The Republican state legislators' redistricting plan -- released last week to accusations of "gerrymandering" -- could pose headaches for local municipalities, which have been working on the redistricting process for months.
"This is a drastic change that's going to be a great inconvenience to municipalities," says Dane County Supv. John Hendrick, who was involved with redistricting in 1990, 2000 and this year. "It may create contradictions that municipalities can't resolve."
In Wisconsin, redistricting traditionally starts at the local level, with counties creating supervisor districts and then municipalities creating wards. The wards are given to the state Legislature, which creates legislative districts out of them.
Municipalities were due to adopt new wards by August, with aldermanic and supervisor districts due in October. The Legislature had until April 2012 to adopt its districts.
The Republican leadership, in proposing a new map, jumped 10 months ahead in the process.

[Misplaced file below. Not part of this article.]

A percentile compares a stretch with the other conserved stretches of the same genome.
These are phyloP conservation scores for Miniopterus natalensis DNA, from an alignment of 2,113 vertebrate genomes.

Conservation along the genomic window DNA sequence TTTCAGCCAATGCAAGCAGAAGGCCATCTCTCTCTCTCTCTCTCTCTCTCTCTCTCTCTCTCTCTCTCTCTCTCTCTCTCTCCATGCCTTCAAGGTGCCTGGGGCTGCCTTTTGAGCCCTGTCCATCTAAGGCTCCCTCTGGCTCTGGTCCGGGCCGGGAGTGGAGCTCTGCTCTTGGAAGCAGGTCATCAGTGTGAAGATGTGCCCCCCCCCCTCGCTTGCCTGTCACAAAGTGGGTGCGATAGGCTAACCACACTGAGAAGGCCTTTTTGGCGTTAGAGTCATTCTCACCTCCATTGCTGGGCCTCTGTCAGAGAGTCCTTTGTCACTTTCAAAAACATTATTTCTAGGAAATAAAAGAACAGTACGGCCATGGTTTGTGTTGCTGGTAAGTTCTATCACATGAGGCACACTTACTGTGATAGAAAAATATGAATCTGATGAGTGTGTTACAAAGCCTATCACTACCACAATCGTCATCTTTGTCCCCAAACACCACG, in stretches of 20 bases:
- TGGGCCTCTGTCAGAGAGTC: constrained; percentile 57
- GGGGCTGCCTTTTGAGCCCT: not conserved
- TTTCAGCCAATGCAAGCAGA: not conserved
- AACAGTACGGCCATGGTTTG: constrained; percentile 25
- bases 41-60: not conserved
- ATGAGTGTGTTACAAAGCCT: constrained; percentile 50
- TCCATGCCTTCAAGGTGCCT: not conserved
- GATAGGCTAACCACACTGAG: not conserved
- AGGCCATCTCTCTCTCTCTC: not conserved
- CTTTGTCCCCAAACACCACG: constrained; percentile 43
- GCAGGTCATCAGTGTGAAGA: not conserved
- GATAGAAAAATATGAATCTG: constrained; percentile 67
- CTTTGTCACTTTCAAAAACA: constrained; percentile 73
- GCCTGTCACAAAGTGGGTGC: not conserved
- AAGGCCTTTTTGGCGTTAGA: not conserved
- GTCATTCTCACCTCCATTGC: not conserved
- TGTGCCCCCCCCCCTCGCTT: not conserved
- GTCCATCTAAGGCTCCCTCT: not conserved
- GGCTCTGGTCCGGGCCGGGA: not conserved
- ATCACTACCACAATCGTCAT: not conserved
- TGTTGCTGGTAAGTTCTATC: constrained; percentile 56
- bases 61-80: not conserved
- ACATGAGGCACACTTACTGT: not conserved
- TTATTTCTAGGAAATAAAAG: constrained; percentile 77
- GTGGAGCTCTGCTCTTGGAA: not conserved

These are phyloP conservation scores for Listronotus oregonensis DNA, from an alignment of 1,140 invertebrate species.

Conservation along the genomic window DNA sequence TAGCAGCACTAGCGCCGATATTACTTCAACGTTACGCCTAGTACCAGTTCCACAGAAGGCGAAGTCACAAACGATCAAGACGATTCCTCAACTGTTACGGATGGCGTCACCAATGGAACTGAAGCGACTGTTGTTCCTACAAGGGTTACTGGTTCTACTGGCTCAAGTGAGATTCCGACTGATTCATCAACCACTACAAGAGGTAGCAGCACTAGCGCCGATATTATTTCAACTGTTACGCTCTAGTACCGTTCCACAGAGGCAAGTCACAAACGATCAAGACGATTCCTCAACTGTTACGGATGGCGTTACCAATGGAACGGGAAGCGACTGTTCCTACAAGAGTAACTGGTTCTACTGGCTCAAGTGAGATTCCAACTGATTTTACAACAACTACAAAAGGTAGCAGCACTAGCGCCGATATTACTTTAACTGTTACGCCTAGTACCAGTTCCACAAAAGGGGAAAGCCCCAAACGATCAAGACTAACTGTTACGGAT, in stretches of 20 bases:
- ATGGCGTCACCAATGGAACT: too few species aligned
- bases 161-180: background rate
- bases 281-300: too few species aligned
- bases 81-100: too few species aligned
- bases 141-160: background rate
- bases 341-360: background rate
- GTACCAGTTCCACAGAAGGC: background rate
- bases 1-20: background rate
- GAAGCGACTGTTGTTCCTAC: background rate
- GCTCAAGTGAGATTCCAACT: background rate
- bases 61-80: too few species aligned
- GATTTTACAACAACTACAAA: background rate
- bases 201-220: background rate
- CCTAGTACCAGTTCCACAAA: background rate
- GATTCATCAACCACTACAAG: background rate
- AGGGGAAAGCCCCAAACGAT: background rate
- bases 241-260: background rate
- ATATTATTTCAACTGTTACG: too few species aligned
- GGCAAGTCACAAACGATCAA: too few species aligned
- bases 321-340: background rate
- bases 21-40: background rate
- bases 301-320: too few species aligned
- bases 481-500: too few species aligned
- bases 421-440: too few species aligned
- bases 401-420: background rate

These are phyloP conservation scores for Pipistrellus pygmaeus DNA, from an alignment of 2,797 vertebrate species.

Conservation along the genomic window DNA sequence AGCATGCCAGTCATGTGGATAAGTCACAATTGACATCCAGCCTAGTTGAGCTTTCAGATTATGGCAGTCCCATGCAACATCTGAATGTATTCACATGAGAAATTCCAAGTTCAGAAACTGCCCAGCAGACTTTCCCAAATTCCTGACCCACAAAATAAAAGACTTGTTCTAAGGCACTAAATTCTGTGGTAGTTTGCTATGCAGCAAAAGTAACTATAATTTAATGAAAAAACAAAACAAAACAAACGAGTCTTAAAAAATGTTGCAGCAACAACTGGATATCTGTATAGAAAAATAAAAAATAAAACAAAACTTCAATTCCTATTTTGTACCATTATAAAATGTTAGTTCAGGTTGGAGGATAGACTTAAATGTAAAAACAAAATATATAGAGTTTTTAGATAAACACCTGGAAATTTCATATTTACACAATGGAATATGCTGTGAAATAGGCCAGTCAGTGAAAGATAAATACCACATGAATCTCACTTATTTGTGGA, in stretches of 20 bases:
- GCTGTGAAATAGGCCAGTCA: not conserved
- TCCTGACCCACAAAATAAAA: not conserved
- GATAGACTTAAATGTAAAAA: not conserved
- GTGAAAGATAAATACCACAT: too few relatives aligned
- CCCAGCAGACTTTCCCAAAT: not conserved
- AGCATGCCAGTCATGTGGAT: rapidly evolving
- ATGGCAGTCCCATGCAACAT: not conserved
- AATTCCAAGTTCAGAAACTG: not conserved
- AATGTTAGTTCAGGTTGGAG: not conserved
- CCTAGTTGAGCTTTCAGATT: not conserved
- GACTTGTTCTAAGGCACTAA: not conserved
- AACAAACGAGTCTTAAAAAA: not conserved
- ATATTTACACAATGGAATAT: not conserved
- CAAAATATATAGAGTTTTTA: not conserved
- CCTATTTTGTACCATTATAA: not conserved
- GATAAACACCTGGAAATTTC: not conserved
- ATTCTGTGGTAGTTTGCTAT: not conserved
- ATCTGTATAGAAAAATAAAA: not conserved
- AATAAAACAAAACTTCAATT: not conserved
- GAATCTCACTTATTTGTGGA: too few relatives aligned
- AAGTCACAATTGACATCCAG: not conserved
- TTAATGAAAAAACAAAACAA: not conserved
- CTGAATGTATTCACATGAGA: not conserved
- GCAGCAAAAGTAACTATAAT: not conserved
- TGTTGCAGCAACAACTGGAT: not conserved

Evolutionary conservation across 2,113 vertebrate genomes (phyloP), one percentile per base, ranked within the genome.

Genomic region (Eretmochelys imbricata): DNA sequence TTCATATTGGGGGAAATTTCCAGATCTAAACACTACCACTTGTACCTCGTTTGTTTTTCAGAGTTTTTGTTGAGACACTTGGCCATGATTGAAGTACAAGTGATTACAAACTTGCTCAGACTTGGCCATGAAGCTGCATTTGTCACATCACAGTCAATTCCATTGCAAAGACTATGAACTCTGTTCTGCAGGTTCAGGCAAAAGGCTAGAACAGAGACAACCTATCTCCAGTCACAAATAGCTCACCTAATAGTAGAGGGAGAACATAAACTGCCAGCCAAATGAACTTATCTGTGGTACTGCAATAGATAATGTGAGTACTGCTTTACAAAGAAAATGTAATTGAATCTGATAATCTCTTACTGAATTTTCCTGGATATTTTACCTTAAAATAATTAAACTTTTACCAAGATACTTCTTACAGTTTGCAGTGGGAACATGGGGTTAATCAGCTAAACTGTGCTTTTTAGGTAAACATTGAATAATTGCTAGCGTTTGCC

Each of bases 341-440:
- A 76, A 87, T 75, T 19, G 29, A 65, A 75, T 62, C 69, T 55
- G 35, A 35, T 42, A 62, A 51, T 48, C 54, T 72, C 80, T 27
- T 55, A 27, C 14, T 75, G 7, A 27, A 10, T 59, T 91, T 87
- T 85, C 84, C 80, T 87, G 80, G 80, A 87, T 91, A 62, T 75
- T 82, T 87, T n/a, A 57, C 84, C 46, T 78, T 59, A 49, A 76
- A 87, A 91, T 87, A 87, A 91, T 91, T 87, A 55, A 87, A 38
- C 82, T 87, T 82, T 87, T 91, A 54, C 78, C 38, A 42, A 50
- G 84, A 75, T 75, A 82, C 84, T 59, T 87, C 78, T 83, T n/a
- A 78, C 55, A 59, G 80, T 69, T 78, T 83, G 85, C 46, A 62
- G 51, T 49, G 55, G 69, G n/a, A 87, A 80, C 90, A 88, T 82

"We're basically three weeks away from adopting our plan," says city planner Brian Grady, who is overseeing Madison's redistricting. "It comes in at the tail end of the process."
Grady says the Republican plan won't cause major problems for Madison, though "any change is going to be a detrimental change." The city will likely have to create six new wards to accommodate the Republican plan. Some of those wards may have to be smaller than the current minimum of 1,000 residents (a deviation Grady thinks the Republican plan will allow).
Smaller wards complicate elections, forcing two wards to vote in the same polling place. Grady says that the poll workers need to be a lot more careful to make sure people are getting the right ballots.